After the Happy End is the story of a Russian American woman and her struggles as a divorced mother who is devoted to her son. The story is a very candid and informational narrative about the ups and downs of a woman’s life in all her roles from daughter to divorced, single woman, to mother and wife. While the story is filled with many moments of raw emotion with which the reader can identify, the narrative can be overwhelming in that it lacks descriptive passage necessary to provide a full landscape for the story. This lack of description is especially missed with the mention of cultural and historical events associated with the woman’s family history in Russia.
The book begins with a Preface followed by Notes, which are entitled: “Things my grandma had said or could have said.” While many of the expressions are entertaining and enlightening, some of the eighteen quotations are a little cryptic and less insightful than if only a few expressions were presented. For example, “There are two categories of the people in the world: those who can open someone’s briefcase or someone’s letter, even just to look into it, and those who cannot do it for the world.” It would be intriguing to read the story behind the grandmother saying this, or to discover the first time the grandmother used this expression.
The Prologue that follows the Notes contains flashbacks of the woman’s interaction with her son when he was younger and her marriage and life were more stable. Then in Chapter One the reader is introduced to the narrator, Victoria, or Vika as she is called by her friends, and she begins to tell her story; why she left Russia, her failed marriage, how her relationship with her son changed, and her own experiences dating and growing as an individual. The headings of Preface, Notes, and Prologue before the story is a little confusing and creates a slower start than if the reader were to plunge straight into the story.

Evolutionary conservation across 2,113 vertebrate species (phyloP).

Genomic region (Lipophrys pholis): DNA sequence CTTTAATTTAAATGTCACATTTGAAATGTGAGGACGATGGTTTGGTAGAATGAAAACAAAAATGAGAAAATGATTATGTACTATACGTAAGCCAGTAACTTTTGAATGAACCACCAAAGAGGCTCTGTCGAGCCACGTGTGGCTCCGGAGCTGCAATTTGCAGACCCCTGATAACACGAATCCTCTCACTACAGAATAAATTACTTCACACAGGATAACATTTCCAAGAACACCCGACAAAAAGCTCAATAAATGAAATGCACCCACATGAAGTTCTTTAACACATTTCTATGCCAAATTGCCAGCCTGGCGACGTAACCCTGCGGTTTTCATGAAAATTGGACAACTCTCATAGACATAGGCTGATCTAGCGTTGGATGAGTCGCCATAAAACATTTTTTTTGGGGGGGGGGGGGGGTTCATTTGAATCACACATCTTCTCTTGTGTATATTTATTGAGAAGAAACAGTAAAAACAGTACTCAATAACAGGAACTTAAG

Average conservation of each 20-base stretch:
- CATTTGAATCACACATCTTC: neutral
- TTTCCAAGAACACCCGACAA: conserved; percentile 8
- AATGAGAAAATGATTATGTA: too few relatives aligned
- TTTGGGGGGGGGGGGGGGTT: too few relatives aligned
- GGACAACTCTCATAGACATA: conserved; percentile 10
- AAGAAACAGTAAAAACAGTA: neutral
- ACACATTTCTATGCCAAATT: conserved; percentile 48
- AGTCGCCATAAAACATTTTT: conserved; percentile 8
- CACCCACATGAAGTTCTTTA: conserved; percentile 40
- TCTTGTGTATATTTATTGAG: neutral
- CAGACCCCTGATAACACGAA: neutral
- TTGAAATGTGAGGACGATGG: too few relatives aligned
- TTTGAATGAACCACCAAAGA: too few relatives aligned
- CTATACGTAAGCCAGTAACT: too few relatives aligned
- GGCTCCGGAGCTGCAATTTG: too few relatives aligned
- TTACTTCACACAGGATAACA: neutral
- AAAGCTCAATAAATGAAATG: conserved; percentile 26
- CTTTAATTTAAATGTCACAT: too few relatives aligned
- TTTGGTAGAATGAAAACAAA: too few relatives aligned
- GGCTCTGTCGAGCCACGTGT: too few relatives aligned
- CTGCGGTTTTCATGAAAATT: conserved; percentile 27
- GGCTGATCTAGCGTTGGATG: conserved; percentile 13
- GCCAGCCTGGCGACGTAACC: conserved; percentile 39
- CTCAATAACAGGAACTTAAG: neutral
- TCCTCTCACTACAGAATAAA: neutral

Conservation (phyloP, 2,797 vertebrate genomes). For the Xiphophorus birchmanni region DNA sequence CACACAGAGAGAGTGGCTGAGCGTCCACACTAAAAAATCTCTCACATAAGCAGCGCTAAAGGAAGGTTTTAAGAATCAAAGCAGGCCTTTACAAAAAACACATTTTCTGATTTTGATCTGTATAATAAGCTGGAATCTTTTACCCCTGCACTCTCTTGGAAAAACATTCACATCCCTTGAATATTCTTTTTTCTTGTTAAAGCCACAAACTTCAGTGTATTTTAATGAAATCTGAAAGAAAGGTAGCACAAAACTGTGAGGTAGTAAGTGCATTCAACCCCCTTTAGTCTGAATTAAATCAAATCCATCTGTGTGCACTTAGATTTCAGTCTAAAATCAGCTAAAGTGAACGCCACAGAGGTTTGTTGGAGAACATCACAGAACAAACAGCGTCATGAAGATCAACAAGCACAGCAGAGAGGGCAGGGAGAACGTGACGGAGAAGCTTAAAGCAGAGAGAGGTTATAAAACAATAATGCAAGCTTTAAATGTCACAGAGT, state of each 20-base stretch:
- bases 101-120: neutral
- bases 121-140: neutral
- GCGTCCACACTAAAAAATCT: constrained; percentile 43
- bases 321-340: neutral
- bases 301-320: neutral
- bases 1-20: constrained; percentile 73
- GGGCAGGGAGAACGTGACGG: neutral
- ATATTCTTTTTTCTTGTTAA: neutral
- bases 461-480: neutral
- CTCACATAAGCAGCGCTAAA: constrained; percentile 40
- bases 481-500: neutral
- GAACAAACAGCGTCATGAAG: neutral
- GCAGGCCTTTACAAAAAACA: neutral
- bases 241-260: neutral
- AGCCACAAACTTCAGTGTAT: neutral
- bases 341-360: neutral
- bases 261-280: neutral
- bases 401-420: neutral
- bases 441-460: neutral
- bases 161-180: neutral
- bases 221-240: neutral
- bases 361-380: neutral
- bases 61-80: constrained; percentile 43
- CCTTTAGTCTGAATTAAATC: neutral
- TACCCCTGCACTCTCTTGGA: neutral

Victoria’s story is candid, filled with emotion and angst in the telling narration of dialogue and interaction in her relationships with friends, family, suitors, and the new love of her life, Alex. Victoria’s story is rich in observations about differences in generations, Russian and American culture, and the relationship between men and women and blended families. There are some wonderful telling details that give insight to the state of affairs at the time, such as mention of Victoria’s grandfather being a “wonderful catch” because he worked at a bread factory so he could bring home bread. There are many well-developed scenes in which author Rita Kinsky brings the characters and scenes to life, such as in the presentation of her parents, and her father’s temperament through his dialogue, or the scenes around the family dining table.
Although the ending is somewhat surprising and abrupt, After the Happy End is a story that touches on many rich fields of possibilities but leaves the reader feeling teased and wanting the full stories told and the landscape completely painted.
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